However, even with the filtering systems in the habitat as discussed above, the filtration level may not be stringent enough to protect astronaut health and critical mechanical equipment from dust and soil that are extremely acidic. There are high concentrations of sulfur and chlorine in Martian soil, which implies the possibility of acidity in both the soil and airborne dust (Clark et al., 1982; Wanke et al., 2001). When inhaled by astronauts, acidic soil and dust could degrade their lung tissue and, if humidified and allowed to penetrate control units inside the habitat, could corrode sensitive critical equipment, such as control circuits.
Recommendation: In order to evaluate the potential corrosive effects of Martian soil and airborne dust on humans and critical systems in a humidified environment, NASA should measure the pH and buffer capacity of soil and airborne dust either via an in situ experiment or on Earth with returned samples of soil and airborne dust collected from the Martian atmosphere.
If NASA decides not to implement the necessary engineering controls or for other science-related reasons chooses to measure the oxidation properties of Martian airborne dust and soil, then the measurement should be performed on the surface of Mars rather than via a sample return.
Certain organic compounds can be highly toxic to humans, even if those compounds are not associated with a life-form, and the threat should be evaluated in planning the first human mission to Mars. Any hazard from organic compounds would most likely come from handling subsurface samples that might contain organic compounds. The committee concludes that if organic carbon is present at a concentration of more than 150 ppm in soil to which astronauts might be exposed, a possible threat exists. Filtration systems that reduce astronaut exposure to organic carbon to concentrations less than 150 ppm would mitigate this threat. If experiments determine that organic carbon is present in concentrations greater than 150 ppm, the subsurface soil should be considered a toxic hazard until proven otherwise. The need to assess the potential threat posed by a hazardous life-form consisting of organic carbon requires a more stringent measurement of organic carbon concentration.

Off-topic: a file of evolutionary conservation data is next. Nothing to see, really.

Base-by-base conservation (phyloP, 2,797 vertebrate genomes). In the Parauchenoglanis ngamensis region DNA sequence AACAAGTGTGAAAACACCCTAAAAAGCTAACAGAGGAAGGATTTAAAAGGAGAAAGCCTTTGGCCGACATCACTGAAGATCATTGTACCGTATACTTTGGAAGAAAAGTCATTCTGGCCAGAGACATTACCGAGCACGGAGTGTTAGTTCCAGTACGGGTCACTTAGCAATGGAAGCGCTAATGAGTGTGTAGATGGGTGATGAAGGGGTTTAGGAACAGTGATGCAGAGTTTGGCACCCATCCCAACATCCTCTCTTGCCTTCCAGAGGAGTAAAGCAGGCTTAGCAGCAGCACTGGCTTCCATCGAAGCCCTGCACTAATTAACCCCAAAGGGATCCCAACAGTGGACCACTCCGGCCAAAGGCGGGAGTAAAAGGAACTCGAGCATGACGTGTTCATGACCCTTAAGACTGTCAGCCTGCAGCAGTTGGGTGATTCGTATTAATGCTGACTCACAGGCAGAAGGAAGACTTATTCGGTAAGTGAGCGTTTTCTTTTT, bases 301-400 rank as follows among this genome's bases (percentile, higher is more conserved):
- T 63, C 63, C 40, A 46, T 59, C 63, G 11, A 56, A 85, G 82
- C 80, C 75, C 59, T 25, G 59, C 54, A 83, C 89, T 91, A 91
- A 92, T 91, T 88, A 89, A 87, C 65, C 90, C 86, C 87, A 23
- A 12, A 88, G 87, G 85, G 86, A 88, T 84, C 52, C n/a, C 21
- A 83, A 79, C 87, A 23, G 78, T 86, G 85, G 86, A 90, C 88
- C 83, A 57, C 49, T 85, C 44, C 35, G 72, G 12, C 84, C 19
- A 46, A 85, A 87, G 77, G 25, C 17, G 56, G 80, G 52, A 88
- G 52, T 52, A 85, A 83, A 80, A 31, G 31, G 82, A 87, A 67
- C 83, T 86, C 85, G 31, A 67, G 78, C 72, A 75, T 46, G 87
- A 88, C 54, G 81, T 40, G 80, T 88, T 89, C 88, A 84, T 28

Toxicity of the Martian Atmospheric Gases
The Martian atmosphere, when mixed in small amounts with the habitat atmosphere, does not pose a toxic risk for astronauts, and no further characterization is required before the first human mission takes place. The primary hazardous components are easily removed by standard cabin-atmosphere conditioning systems.
POTENTIAL HAZARDS OF THE BIOLOGICAL ENVIRONMENT ON MARS
The committee was charged with addressing issues of biological risks on Mars from two perspectives: (1) ensuring the safety of astronauts operating on the surface of Mars and (2) ensuring the safety of Earth 's biosphere with respect to potential back-contamination from returning human missions.
The probability that life-forms exist on the surface of Mars (that is, the area exposed to ultraviolet radiation and its photochemical products) is very small. However, as a previous NRC study (NRC, 1997) notes, there is a possibility that such life-forms exist there “in the occasional oasis,” most likely where liquid water is present, and, furthermore, that “uncertainties with regard to the possibility of extant Martian life can be reduced through a program of research and exploration.”
This charge to the committee results in a dilemma. How can NASA use human ingenuity and creativity on Mars to search for life when that life (if it exists) may pose a threat to astronaut health and safety (and therefore the success of a human mission) as well as to Earth 's biosphere?
Ensuring the Safety of Astronauts
The committee believes it is highly unlikely that infectious organisms are present on Mars. Neverthe-less, once an astronaut has been directly exposed to such life, it would be very difficult, to the point of being impractical, to determine conclusively that the astronaut would not pose a contamination threat to Earth life. In such an event, NASA might be faced with requiring quarantine and surveillance of returning astronauts until it is determined that a threat no longer exists.
Ensuring the Safety of Earth's Biosphere
While the threat to Earth's ecosystem from the release of Martian biological agents is very low, “the risk of potentially harmful effects is not zero” and cannot be ignored (NRC, 1997). NASA should assume that if life exists on Mars, it could be hazardous to Earth's biosphere until proven otherwise. As such, NASA should ensure proper quarantine or decontamination of equipment that may have been exposed to a Martian life-form.